Consonant-induced sound changes in stressed vowels in Romance: Assimilatory, dissimilatory and diphthongization processes
Berlin, Boston: De Gruyter, 2023 (Beihefte zur Zeitschrift für romanische Philologie, 477)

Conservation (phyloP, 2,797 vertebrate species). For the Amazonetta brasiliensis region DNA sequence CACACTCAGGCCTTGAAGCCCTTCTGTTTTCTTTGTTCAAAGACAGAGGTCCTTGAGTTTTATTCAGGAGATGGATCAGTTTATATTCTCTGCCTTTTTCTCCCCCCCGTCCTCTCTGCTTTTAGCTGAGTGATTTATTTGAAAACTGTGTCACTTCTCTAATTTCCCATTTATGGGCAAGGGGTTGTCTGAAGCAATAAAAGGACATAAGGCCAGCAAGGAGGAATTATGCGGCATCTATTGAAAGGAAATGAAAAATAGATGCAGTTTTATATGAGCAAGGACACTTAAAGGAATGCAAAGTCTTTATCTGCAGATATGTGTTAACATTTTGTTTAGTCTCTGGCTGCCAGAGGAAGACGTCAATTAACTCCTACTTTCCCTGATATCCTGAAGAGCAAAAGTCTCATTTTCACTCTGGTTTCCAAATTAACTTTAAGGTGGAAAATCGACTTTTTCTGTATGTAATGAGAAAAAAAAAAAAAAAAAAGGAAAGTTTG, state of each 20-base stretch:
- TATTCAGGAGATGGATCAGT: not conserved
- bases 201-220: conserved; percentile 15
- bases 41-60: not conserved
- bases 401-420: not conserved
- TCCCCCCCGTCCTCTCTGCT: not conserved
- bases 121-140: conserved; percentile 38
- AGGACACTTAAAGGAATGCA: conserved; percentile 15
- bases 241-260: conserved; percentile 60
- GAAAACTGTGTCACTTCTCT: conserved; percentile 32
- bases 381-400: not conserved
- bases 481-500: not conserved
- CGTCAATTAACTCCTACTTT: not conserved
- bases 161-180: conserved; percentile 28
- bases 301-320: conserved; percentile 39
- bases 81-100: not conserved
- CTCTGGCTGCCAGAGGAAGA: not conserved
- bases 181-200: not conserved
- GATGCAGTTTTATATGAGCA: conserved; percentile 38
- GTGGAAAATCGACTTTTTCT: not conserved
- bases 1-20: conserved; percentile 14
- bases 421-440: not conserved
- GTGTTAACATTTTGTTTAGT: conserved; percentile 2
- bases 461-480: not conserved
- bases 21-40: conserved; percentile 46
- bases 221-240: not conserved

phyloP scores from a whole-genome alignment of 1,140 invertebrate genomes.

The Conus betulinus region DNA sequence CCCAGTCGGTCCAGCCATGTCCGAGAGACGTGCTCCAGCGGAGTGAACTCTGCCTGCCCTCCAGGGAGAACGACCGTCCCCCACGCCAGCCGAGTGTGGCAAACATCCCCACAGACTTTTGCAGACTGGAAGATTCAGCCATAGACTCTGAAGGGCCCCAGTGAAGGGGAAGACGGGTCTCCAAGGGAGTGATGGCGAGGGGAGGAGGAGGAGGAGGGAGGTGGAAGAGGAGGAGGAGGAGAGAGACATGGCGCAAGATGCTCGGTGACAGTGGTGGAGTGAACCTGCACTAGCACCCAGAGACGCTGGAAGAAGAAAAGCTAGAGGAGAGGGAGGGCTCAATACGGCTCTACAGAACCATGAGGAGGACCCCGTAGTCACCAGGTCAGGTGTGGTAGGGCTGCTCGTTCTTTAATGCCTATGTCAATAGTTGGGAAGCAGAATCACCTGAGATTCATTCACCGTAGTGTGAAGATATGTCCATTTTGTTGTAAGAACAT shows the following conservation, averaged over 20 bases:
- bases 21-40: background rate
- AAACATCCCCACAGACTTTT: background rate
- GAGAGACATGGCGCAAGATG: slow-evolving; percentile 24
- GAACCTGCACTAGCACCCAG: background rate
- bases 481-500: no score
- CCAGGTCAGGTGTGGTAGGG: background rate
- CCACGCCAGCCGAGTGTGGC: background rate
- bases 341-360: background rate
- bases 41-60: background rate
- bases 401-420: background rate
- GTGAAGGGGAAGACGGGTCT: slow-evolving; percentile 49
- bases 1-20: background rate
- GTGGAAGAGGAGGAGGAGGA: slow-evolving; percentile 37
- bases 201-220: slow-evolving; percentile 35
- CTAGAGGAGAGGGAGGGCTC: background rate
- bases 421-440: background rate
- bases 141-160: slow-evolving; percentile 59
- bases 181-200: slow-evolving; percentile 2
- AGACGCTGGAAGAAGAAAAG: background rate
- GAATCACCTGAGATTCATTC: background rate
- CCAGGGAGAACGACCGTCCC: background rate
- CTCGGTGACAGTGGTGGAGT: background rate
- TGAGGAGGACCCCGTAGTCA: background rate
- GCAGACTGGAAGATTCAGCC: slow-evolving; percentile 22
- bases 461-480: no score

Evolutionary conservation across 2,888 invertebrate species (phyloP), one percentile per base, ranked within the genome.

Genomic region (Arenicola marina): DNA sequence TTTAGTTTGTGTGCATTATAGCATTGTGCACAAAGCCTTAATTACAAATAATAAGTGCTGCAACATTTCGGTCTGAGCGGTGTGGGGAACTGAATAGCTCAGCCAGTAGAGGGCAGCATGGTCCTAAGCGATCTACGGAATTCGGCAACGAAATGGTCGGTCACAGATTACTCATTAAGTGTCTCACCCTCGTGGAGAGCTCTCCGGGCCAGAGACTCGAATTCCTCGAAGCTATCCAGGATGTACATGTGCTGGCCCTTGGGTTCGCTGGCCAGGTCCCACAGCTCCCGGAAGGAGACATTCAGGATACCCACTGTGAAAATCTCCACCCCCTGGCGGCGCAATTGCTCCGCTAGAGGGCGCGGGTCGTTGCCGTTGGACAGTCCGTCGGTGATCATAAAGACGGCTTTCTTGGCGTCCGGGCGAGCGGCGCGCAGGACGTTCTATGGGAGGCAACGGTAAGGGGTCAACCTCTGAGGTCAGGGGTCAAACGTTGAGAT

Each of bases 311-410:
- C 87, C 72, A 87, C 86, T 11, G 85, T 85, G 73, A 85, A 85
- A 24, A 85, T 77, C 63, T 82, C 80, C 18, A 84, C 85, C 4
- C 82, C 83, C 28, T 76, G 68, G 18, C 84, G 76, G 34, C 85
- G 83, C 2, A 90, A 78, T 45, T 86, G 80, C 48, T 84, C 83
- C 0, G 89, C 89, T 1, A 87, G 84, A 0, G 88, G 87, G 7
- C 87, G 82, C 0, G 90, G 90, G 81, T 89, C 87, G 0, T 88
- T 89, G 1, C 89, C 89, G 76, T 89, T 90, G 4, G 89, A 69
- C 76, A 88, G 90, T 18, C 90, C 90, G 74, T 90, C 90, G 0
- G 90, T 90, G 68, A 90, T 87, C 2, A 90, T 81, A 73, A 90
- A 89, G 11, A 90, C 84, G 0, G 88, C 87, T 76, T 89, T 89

The book investigates historical patterns of vowel diphthongization, assimilation and dissimilation induced by consonants – mostly (alveolo)palatals – in Romance. Compiling data from dialectal descriptions, old documentary sources and experimental phonetic studies, it explains why certain vowels undergo raising assimilation before (alveolo)palatal consonants more than others. It also suggests that in French, Francoprovençal, Occitan, Rhaetoromance and dialects from northern Italy, mid low vowel diphthongization before (alveolo)palatal consonants started out with the formation of non-canonical falling diphthongs through off-glide insertion, from which rising diphthongs could emerge at a later date (e.g., Upper Engadinian OCTO ‘eight’ > [ɔc] > [ɔ(ə̯)c] > [wac]). Both diphthongal types, rather than canonical falling diphthongs with a palatal off-glide, could also give rise to high vowels (dialectal French [li] < LECTU, [fuj] < FOLIA). This same Gallo-Romance diphthongization process operated in Catalan ([ʎit], [ˈfuʎə]). In Spanish, on the other hand, mid low vowels followed by highly constrained (alveolo)palatals became too close to undergo the diphthongization process ([ˈletʃo], [ˈoxa]).